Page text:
Expanding and maintaining your practice
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Watch Craig and Richard provide an overview of how you can expand and maintain your mindfulness practice throughout the course, and long after the course has finished.
We recommend that you keep a record of your personal mindfulness practice.
Why keep a mindfulness practice record?
Keeping a practice record is in itself a mindful activity. The process of writing about your mindfulness experiences is an invaluable way of increasing your awareness of your mindfulness development.
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Monash University online course,
Maintaining a Mindful Life
Keeping a regular practice record will also encourage you to pause and reflect upon the mindful activities you have completed. These might be:
- The formal mindfulness meditation exercises we will introduce you to in this course.
- Moments of informal mindfulness, such as pausing to really taste your meals, noticing birdsong on your way to work or school, or feeling the water on your skin as you take a shower. Simply bringing curiosity to everyday activities and engaging with them fully. You may like to experiment with a few of them, or you may prefer to pick one each day.
- Opportunities for you to be more mindful at work, in your studies or in your social life. Maybe you made a very conscious effort to avoid unhelpful multi-tasking, or not to be drawn into the distractions around you so you could focus on the task of greatest importance to you. Or maybe you simply listened to a friend with undivided attention.
- The effects of being unmindful (on your wellbeing and performance).
The mindfulness practice record template
We’ve created a simple template (available from Downloads) you may like to print and then use to help you document your mindfulness activities through the day. You can then reflect on these activities.
Mindfulness is a very personal experience, and you should also reflect on what strategies and exercises worked for you, and which ones were less successful or require more practice. The aim of this is learning, rather than criticising ourselves for not getting it right.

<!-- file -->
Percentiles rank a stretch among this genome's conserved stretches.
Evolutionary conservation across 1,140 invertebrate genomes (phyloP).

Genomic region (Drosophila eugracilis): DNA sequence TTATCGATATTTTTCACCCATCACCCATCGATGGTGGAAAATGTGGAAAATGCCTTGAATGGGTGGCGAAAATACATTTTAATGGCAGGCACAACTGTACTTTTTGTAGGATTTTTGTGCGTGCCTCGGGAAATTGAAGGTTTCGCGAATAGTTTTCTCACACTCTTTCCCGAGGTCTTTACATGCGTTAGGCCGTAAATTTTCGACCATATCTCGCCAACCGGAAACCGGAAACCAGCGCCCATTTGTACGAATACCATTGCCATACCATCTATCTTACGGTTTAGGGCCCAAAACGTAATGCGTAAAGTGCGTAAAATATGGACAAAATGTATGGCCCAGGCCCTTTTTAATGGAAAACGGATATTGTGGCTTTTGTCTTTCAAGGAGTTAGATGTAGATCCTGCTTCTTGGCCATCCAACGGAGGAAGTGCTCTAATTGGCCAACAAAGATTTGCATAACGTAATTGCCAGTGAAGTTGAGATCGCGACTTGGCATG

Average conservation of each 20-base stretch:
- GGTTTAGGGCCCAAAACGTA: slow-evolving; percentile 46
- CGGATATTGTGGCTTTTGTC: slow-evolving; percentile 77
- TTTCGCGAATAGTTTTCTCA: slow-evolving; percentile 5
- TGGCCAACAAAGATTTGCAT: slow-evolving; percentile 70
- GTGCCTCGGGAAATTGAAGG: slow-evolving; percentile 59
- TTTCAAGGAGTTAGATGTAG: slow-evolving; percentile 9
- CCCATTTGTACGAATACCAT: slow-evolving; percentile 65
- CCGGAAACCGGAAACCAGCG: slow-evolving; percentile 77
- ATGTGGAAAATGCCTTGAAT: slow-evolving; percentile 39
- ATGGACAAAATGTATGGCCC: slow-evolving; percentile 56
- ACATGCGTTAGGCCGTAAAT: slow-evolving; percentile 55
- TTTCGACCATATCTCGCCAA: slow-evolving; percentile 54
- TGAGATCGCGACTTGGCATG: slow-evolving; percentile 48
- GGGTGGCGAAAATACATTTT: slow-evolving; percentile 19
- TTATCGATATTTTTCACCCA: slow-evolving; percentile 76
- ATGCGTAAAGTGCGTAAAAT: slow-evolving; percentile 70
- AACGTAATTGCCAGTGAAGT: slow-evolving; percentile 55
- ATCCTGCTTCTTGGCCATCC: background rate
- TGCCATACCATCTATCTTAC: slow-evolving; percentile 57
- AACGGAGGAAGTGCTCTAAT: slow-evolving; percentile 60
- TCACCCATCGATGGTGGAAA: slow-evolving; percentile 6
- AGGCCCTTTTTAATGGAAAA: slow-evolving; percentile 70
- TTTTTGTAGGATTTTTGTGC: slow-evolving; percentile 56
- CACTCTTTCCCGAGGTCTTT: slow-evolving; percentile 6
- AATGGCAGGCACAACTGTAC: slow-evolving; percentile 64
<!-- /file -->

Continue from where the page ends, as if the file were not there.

Mindfulness is about being curious and accepting, rather than judgmental, and your practice record could reflect this approach.
Your practice record is personal
The purpose of the practice record is to encourage you to reflect honestly on your mindfulness experiences. Over the duration of the course, you may well find that your experiences and your feelings change.
Your practice record is a valuable means of looking back over these changes, reflecting on where you have come from and where you want to go to.
What’s the difference between my practice record and the discussions in the course?
Discussions are central to your experience in this course. It is very powerful to feel that you are learning about mindfulness not as an individual, but as part of a group of learners who share a common interest. We want the discussions to be open and engaging, and we will be encouraging you to share your ideas, insights, thoughts and feelings. We will work together to keep the discussions positive, inclusive and supportive.
However, by definition, the discussions in this course are public. This is the key difference between the discussions and your practice record. You should see the discussions as your public voice, but your practice record is your private voice.
Track your progress
Keeping a practice record is optional, and we are not going to set any expectations of how often you write in it, or how much you need to write. However, keeping a practice record is a very powerful learning tool.
The reflections you gather will make you more aware of your progress towards cultivating a more mindful life, and the achievements you should be proud of.
The ADEPT model for behaviour change
In the Downloads section, Craig has included a PDF that provides an overview of how to be ADEPT (Attention, Decision, Effort, Perseverance and Tolerance) at changing a habit. This is a model for behaviour change, and a useful way for thinking about how you can make the changes you want to make in your life.
Five tips for maintaining a mindfulness practice over time
Also consider watching a Mindful Moment from Craig and Richard, where they share five tips for maintaining a mindfulness practise over time. We hope you find it useful!
If you would like more mindfulness content from the team, you may like to subscribe to our Monash Mindfulness YouTube channel so you’re the first to find out when new feedback videos Mindful Moments are uploaded!
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Maintaining a Mindful Life
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